The world’s only largest annual congregation festival of women is called “Attukal Pongala”. During my visit to Kerala’s capital , I was keen on experiencing this festival, as I had learnt about it from the Guinness Book of Records back in 2009 . More than 3.9 million women come together every year for this religious act where they offer their devotion , dedication & obeisance to the deity of Attukal Bhagavathy temple.
The festival is about offering a sweet dish called “ Pongala”, which literally means “to boil over”, porridge made of rice , sweet brown molasses, coconut , jagerry, nuts , raisins. etc. This is offered to the deity residing in one of the most religious ancient temples, Attukal Devi (Attukal Bhagavathy) – small temple situated two kilometres away from Sree Padmanabhaswamy Temple in Thiruvananthapuram City.
You can visit this festival between February and March as it commences on Karthika star of the Malayalam month. The coming year it would be celebrated on 5th March as calculated by local authorities but can change according to the customs and rituals of the temple.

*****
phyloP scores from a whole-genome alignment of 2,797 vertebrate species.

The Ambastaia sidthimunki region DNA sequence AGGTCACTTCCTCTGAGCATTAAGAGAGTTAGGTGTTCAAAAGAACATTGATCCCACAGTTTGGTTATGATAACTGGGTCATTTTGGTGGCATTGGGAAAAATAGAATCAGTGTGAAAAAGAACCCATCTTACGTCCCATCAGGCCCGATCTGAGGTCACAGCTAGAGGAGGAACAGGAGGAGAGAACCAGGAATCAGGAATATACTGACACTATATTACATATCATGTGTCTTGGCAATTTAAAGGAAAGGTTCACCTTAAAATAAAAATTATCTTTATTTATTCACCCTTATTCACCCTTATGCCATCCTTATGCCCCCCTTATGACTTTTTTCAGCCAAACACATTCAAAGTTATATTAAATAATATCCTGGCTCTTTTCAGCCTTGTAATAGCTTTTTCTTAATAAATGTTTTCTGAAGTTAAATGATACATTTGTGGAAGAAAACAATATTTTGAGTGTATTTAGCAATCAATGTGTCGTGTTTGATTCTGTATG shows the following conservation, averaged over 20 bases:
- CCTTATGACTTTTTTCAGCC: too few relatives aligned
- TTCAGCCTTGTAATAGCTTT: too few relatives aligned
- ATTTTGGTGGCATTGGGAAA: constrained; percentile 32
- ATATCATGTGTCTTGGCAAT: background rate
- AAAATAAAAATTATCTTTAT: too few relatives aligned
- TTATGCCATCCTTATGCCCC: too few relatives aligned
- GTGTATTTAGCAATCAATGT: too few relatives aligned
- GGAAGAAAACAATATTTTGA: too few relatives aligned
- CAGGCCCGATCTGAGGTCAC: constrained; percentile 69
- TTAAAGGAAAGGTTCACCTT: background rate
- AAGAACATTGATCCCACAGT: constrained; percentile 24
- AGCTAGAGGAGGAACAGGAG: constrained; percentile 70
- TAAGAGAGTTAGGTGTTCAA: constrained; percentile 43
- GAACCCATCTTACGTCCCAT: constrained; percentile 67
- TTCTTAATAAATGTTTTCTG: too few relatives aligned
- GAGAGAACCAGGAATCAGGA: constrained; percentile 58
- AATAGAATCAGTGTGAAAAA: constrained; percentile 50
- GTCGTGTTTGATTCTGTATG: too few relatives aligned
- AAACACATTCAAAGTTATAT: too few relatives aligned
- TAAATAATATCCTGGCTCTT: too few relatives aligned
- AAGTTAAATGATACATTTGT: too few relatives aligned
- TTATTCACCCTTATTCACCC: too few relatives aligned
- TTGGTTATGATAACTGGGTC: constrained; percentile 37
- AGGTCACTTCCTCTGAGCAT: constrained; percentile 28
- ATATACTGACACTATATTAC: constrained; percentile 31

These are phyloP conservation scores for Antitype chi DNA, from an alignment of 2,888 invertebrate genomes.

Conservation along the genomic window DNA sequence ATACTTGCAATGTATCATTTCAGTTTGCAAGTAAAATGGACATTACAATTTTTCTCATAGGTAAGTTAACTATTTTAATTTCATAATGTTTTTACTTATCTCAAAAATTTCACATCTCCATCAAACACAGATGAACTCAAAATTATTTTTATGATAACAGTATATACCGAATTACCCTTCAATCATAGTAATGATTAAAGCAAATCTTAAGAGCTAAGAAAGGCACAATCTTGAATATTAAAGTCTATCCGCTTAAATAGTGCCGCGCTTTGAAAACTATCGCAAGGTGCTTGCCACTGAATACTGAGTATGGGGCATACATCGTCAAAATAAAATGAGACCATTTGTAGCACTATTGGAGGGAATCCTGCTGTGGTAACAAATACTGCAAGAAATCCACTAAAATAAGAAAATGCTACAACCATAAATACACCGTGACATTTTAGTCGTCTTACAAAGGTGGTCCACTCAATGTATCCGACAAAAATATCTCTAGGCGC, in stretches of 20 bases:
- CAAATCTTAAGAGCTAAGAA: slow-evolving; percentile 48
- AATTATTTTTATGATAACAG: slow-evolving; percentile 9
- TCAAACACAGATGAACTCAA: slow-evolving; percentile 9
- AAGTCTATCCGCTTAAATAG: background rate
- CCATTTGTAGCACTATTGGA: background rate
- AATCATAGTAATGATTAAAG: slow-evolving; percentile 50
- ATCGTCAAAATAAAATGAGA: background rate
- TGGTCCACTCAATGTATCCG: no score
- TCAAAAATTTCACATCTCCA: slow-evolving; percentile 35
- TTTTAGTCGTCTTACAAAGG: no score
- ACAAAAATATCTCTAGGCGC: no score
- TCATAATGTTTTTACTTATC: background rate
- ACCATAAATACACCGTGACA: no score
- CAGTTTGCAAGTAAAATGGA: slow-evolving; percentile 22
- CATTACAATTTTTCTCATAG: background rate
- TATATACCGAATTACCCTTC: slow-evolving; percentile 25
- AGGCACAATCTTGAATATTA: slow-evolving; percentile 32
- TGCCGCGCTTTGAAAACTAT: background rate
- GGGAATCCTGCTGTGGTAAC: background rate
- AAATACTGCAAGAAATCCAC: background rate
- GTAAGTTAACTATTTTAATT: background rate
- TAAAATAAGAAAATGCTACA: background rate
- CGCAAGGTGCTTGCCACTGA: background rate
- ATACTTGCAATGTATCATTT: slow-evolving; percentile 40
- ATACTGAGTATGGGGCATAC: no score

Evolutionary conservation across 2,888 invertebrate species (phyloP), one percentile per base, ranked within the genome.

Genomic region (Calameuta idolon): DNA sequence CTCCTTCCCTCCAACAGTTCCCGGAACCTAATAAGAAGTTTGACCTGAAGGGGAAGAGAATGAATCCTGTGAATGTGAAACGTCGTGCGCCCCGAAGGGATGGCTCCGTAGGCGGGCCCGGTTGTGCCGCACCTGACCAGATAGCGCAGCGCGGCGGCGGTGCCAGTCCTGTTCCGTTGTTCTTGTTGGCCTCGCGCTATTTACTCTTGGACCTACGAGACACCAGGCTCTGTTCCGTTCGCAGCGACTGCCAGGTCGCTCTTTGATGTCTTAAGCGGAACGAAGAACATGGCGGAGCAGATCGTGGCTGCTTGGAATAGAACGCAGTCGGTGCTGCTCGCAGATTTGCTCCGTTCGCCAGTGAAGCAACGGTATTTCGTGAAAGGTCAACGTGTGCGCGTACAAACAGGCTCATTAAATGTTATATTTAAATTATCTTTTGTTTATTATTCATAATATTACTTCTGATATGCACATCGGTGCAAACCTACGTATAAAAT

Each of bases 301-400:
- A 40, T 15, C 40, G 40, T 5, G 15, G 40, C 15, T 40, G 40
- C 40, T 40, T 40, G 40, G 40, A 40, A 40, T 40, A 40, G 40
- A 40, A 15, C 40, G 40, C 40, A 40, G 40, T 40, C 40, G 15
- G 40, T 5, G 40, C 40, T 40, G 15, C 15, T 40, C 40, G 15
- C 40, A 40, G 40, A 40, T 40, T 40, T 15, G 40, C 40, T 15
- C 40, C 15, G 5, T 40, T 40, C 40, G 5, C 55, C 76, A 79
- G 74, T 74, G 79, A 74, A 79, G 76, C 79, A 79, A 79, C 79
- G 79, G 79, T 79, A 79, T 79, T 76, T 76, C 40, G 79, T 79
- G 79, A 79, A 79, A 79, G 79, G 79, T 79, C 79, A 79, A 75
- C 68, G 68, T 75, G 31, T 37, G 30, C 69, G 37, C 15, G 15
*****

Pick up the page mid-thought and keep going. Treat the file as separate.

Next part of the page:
The history of this festival is about a century old , when Kannagi, popularly known as Kannaki , the famous heroine of Chipathikaram, met the head of Mulluveettil family and asked to help her cross the Killi river. He was performing his rituals and offerings to Killi river at that time , and decided to help her to cross the river. She was also welcomed by the whole family after crossing the river, but she disappeared while the household members were amidst preparations for a warm welcome to the vanished girl. That night Karanavar (head of family) saw the same girl in his dreams , and the girl told him to give her an abode in the nearby grove where shrubs and herbs grow . The old man erected the temple where the girl said he would find three lines marked on the ground the very next day. The temple was later on called as Attukal Bhagavathy, where Goddess Attukal Devi resided in her abode.